A federal judge recently issued an order to deny San Diego-based Arctic Zero Inc., makers of lactose and gluten free frozen desserts, their motion for a preliminary injunction and order against the now defunct cookie dough manufacturer Aspen Hill that closed due to a Listeria outbreak.
“As a whole, this case is unpersuasive,” U.S. District Judge Anthony Battaglia of the U.S. District Court
for the Southern District of California stated in his April 30 ruling.
Arctic Zero filed a complaint against Aspen Hill in March and April of 2017, alleging “negligence; (2) express indemnity; (3) breach of contract; (4) declaratory relief only as to Aspen Hills; and (5) fraudulent transfers," claiming that the Lundeens, the owners of Aspen Hills, transferred over $1 million to their personal bank account, leaving the company insolvent. Aspen Hills supplied Arctic Zero, as well as other companies and fundraisers, with cookie dough and other products, the suit said.
In 2016, Aspen Hills voluntarily recalled “287 cases of allegedly negligently manufactured brownie dough,” court documents said. The former company is currently in a receivership case in Iowa due to the more than 11 million claims against them and their limited assets.
Arctic claimed that the proceedings in Iowa will “threaten this court’s litigation,” but Battaglia dismissed the argument, stating that this argument is based on what the Iowa court might do and is too speculative. “An order from this court asking the Lundeens to withdraw their contempt application and a preliminary declaration that states that plaintiff can proceed with this action is premature and an improper application of the All Writs Act,” he said. “The court finds that there is doubt as to the propriety of a federal injunction against a state court proceeding and such doubts should be resolved in favor of permitting the state courts to proceed in an orderly fashion to finally determine the controversy.”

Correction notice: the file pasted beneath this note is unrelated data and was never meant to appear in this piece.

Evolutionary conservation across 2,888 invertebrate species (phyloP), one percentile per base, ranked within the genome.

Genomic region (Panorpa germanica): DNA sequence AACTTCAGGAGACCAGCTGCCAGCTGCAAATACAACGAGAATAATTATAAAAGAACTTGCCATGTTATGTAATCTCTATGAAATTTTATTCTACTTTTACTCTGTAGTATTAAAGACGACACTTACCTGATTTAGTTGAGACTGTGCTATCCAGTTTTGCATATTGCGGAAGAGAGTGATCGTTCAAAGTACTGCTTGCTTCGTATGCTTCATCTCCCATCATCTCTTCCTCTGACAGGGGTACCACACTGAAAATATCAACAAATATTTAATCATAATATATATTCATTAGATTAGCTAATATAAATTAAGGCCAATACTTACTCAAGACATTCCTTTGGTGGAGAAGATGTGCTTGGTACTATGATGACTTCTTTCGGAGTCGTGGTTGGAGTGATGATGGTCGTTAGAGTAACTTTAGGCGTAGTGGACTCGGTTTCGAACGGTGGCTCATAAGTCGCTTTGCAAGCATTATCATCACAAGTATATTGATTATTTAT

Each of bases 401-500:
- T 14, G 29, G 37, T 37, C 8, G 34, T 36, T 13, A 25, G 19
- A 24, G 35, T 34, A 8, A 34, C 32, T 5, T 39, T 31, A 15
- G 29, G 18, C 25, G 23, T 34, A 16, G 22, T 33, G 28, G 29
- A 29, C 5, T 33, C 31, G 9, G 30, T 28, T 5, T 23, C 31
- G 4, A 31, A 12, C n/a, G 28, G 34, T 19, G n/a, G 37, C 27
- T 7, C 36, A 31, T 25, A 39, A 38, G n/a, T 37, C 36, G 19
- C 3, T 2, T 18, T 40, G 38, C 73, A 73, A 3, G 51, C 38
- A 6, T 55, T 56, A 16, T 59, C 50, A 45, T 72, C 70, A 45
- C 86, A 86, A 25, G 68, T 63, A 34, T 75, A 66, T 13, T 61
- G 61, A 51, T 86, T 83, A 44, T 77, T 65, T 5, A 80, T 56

Arctic also claimed that if the court does not enter for a preliminary injunction, they will “suffer irreparable harm ... and that an injunction is in the public interest,” noting in their complaint that Arctic should not have to appear in the Iowa courts.
Battaglia stated that “simply being asked to appear in Iowa isn’t irreparable harm,” and that Arctic “has not demonstrated that it is likely to succeed on the merits or that it would suffer irreparable harm if the injunction is not issued”.
The motions for preliminary injunction, to show cause, and declaratory relief was denied without prejudice.
U.S. District Court for the Southern District of California, Case Number 3:17-cv-00459-AJB-JM